Transitioning from children’s to adult’s services: A parent’s perspective (part 3)

This week we are sharing a series of blog posts written by author and mother, Viki Ainsworth, who shares her experience of her daughter Tilly’s transition from children’s services to adult’s services. This is part 3, you can read part 2 here.

Stay tuned on our community Facebook page and Twitter account for each daily blog over the next week. You can also listen to a podcast on this topic recorded with Viki here>

Part 3

Her first EHCP annual review at college came and went without incident and with no mention of post-college.

Somewhere in the middle of our journey the team at County underwent a re-organisation, from teams covering 0-18 and then 18-25 we were informed that one team would now cover 0-25. I was hoping this might bring some continuity to the services but sadly that wasn’t to be, although some of our transition happened before this reorganization. I can only hope it’s a little more seamless now.

One of the great frustrations in trying to establish provision for our special needs kids is dealing with the team from County and trying to find the right person who can actually make things happen. The whole process lacks clarity and transparency. I’m not sure we ever saw the same person twice when having reviews and assessments at home and calling the department meant talking to the person on duty who didn’t know anything about Tilly. I did find a very helpful lady in the finance department who helped me sort out Direct Payments for respite care for Tilly, but of course she moved on.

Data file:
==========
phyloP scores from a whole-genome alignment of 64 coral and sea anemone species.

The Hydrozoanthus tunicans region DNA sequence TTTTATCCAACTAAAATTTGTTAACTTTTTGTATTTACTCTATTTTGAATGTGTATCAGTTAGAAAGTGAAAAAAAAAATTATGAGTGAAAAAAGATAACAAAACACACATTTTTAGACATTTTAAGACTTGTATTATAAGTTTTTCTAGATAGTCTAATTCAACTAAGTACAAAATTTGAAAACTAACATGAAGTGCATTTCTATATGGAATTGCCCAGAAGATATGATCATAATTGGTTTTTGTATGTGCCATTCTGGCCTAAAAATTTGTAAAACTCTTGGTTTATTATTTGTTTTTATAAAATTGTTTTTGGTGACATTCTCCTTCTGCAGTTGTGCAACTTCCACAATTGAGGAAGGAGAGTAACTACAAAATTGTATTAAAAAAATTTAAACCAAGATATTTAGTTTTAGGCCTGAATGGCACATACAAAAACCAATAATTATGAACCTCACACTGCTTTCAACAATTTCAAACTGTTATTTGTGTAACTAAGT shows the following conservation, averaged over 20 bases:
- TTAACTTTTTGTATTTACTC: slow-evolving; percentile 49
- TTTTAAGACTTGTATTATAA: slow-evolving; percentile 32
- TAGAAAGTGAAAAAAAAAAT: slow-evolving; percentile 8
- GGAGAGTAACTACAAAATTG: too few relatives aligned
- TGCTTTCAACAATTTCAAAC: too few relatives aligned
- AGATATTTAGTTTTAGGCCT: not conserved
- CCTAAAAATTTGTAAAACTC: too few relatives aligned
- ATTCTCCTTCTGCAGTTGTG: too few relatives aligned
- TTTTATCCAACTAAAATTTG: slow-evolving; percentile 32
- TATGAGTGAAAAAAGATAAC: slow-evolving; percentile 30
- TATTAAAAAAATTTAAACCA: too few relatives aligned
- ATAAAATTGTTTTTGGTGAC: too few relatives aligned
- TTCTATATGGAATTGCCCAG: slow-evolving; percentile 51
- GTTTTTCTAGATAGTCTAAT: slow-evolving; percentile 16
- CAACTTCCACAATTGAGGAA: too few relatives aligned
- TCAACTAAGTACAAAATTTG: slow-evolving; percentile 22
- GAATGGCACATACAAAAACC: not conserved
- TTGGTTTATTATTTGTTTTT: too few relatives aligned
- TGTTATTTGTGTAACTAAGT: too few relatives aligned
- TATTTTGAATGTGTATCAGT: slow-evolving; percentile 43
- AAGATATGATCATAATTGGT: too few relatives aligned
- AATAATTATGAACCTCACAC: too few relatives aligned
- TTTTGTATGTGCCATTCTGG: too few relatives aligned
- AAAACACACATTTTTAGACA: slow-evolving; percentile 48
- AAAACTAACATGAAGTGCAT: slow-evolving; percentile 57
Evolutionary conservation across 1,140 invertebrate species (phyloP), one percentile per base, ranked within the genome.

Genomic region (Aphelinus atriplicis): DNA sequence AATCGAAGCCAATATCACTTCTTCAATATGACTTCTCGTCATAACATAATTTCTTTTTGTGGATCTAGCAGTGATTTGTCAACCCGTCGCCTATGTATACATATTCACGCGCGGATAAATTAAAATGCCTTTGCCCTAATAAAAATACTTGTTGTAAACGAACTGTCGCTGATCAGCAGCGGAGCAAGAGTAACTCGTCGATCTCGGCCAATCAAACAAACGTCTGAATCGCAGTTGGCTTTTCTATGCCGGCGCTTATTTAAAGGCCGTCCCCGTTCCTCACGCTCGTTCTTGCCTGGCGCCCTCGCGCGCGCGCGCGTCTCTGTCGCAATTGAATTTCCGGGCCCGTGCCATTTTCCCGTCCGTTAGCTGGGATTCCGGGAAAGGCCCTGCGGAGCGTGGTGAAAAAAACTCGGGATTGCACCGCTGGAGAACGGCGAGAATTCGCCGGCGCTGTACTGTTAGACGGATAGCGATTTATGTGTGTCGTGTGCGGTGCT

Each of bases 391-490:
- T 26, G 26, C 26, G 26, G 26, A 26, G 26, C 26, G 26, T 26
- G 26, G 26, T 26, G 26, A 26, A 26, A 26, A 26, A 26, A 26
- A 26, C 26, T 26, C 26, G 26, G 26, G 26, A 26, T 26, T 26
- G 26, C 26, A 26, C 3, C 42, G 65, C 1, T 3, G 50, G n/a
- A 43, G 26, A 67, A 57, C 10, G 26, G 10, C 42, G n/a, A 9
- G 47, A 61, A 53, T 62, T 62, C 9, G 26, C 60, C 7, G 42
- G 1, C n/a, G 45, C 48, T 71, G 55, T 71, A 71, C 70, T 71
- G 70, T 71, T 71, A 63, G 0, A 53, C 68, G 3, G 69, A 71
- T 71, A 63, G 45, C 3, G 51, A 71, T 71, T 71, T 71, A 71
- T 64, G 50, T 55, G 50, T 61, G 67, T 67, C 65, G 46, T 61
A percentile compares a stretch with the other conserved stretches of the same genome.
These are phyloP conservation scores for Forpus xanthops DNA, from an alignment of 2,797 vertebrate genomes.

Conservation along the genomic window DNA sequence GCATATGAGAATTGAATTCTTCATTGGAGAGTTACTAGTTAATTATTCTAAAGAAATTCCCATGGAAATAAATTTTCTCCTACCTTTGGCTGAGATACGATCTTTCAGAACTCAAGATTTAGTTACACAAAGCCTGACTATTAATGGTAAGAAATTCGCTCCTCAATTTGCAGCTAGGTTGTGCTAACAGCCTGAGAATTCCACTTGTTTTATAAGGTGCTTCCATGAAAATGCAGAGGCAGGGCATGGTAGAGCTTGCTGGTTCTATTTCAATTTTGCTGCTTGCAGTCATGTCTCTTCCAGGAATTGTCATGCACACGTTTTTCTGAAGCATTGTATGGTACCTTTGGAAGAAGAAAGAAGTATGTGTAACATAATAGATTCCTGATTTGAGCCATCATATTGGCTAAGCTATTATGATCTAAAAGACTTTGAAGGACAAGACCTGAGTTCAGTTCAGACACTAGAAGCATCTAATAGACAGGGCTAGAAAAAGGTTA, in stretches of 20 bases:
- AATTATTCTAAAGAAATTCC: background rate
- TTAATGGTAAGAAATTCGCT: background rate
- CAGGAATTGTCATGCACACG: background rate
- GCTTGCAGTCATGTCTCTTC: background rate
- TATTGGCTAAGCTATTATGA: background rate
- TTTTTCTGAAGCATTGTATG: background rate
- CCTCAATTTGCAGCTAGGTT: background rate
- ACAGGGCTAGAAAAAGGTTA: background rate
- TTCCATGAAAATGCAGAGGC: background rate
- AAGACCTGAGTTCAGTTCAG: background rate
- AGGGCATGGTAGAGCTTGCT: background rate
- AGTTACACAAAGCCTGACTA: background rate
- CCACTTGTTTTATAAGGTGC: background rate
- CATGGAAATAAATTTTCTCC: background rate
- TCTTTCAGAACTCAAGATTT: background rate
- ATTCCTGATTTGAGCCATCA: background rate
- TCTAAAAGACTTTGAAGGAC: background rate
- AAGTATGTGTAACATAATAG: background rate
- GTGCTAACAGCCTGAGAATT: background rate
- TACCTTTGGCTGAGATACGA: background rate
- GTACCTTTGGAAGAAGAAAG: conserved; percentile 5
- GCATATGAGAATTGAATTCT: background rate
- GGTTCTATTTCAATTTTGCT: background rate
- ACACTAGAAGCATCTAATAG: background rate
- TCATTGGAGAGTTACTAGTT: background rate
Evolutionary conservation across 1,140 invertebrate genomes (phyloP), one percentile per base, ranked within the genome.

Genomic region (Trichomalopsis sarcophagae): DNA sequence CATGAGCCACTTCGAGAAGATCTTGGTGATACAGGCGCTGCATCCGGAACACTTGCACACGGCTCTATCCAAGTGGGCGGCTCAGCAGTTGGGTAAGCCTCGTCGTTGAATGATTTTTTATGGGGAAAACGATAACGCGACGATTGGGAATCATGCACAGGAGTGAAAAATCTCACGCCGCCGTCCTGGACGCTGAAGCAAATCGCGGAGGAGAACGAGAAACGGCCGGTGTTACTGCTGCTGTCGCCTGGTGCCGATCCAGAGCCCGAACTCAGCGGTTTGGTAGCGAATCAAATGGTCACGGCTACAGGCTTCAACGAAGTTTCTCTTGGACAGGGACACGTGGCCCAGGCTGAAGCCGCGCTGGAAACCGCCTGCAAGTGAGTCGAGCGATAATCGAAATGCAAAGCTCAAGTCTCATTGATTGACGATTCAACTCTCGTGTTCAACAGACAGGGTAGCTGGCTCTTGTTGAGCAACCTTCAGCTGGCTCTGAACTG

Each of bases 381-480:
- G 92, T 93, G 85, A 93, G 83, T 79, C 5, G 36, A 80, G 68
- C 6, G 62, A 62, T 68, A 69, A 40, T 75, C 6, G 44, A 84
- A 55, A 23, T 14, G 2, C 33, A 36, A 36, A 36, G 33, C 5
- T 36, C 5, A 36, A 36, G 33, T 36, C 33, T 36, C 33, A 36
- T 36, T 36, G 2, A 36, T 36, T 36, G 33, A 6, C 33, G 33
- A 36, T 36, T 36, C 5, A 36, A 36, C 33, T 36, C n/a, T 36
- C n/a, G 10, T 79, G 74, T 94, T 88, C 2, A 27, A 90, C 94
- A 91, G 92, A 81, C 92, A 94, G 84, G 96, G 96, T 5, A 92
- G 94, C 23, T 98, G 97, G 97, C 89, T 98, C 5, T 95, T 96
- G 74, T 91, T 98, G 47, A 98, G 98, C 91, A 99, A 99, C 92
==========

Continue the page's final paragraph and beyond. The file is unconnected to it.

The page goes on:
Whilst trying to sort Tilly’s life out we also had to sort the finance side of things. Direct payments funds we had been receiving for respite and life outside college suddenly stopped one month when Tilly turned 18. When I rang to enquire I was told that Children’s Services were no longer liable for the costs of her respite as she was now an adult so they had been stopped. No warning, no automatic handover to the next appropriate finance department (who happened to be in the same office). Perhaps I should have anticipated this, but I understood that Tilly was under the same team with the new 0–25 provision, but apparently not with regard to finance.

It’s very disjointed. Endless phone calls later the adult services department agreed to pick up the agreed Direct Payment package but Tilly had to have a financial assessment as, now she was an adult, she was liable to contribute to the cost of her care. I’d love to know what they think changed overnight when Tilly turned 18. She still couldn’t talk, still needed 24/7 care but apparently now she was an adult was able to make some kind of financial contribution. A very officious and unfriendly woman from the county finance department came to our house, asked about Tilly’s benefits, sat at her computer, entered some figures and then proclaimed that Tilly should be paying £111 per week to the cost of her care. It seems naïve of me now but I couldn’t quite work out what she meant as nothing had changed in Tilly’s circumstances and this assessor didn’t explain the context of the assessment or what it would mean. We found out soon enough when half of Tilly’s respite payments disappeared from her account.

Tune into the blog tomorrow to hear how Vikki and Tilly worked with Tilly’s college, the Social Care team, and Youth Connexions to try and plan Tilly’s provision post-college.

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